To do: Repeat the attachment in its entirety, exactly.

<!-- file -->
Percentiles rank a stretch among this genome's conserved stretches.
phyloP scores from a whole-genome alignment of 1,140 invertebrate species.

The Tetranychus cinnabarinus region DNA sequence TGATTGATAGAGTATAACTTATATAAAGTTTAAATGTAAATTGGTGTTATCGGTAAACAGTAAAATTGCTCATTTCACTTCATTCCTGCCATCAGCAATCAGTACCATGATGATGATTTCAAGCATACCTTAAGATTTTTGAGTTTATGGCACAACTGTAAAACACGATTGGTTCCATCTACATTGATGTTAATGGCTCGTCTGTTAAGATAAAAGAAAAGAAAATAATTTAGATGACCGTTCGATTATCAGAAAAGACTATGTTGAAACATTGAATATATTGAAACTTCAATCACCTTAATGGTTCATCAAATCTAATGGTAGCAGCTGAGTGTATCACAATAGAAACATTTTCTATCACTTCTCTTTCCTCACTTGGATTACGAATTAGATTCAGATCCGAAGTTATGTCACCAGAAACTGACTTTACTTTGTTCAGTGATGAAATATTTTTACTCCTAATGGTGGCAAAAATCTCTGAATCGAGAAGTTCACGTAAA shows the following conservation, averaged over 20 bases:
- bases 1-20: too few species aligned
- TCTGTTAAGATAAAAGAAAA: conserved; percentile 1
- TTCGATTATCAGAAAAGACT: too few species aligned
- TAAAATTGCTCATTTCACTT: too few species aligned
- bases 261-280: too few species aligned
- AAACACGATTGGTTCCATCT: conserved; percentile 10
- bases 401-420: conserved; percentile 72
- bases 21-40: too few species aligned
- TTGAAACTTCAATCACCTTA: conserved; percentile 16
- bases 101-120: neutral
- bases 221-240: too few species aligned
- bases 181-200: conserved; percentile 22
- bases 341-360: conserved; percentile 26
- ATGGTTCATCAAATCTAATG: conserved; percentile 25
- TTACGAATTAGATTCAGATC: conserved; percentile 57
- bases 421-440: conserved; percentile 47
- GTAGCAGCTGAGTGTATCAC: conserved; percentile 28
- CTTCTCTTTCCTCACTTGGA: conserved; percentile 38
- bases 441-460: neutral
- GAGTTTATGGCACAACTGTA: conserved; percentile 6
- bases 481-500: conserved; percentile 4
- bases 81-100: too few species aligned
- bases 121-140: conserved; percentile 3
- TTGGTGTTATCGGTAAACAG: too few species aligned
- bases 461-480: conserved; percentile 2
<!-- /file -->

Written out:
Percentiles rank a stretch among this genome's conserved stretches.
phyloP scores from a whole-genome alignment of 1,140 invertebrate species.

The Tetranychus cinnabarinus region DNA sequence TGATTGATAGAGTATAACTTATATAAAGTTTAAATGTAAATTGGTGTTATCGGTAAACAGTAAAATTGCTCATTTCACTTCATTCCTGCCATCAGCAATCAGTACCATGATGATGATTTCAAGCATACCTTAAGATTTTTGAGTTTATGGCACAACTGTAAAACACGATTGGTTCCATCTACATTGATGTTAATGGCTCGTCTGTTAAGATAAAAGAAAAGAAAATAATTTAGATGACCGTTCGATTATCAGAAAAGACTATGTTGAAACATTGAATATATTGAAACTTCAATCACCTTAATGGTTCATCAAATCTAATGGTAGCAGCTGAGTGTATCACAATAGAAACATTTTCTATCACTTCTCTTTCCTCACTTGGATTACGAATTAGATTCAGATCCGAAGTTATGTCACCAGAAACTGACTTTACTTTGTTCAGTGATGAAATATTTTTACTCCTAATGGTGGCAAAAATCTCTGAATCGAGAAGTTCACGTAAA shows the following conservation, averaged over 20 bases:
- bases 1-20: too few species aligned
- TCTGTTAAGATAAAAGAAAA: conserved; percentile 1
- TTCGATTATCAGAAAAGACT: too few species aligned
- TAAAATTGCTCATTTCACTT: too few species aligned
- bases 261-280: too few species aligned
- AAACACGATTGGTTCCATCT: conserved; percentile 10
- bases 401-420: conserved; percentile 72
- bases 21-40: too few species aligned
- TTGAAACTTCAATCACCTTA: conserved; percentile 16
- bases 101-120: neutral
- bases 221-240: too few species aligned
- bases 181-200: conserved; percentile 22
- bases 341-360: conserved; percentile 26
- ATGGTTCATCAAATCTAATG: conserved; percentile 25
- TTACGAATTAGATTCAGATC: conserved; percentile 57
- bases 421-440: conserved; percentile 47
- GTAGCAGCTGAGTGTATCAC: conserved; percentile 28
- CTTCTCTTTCCTCACTTGGA: conserved; percentile 38
- bases 441-460: neutral
- GAGTTTATGGCACAACTGTA: conserved; percentile 6
- bases 481-500: conserved; percentile 4
- bases 81-100: too few species aligned
- bases 121-140: conserved; percentile 3
- TTGGTGTTATCGGTAAACAG: too few species aligned
- bases 461-480: conserved; percentile 2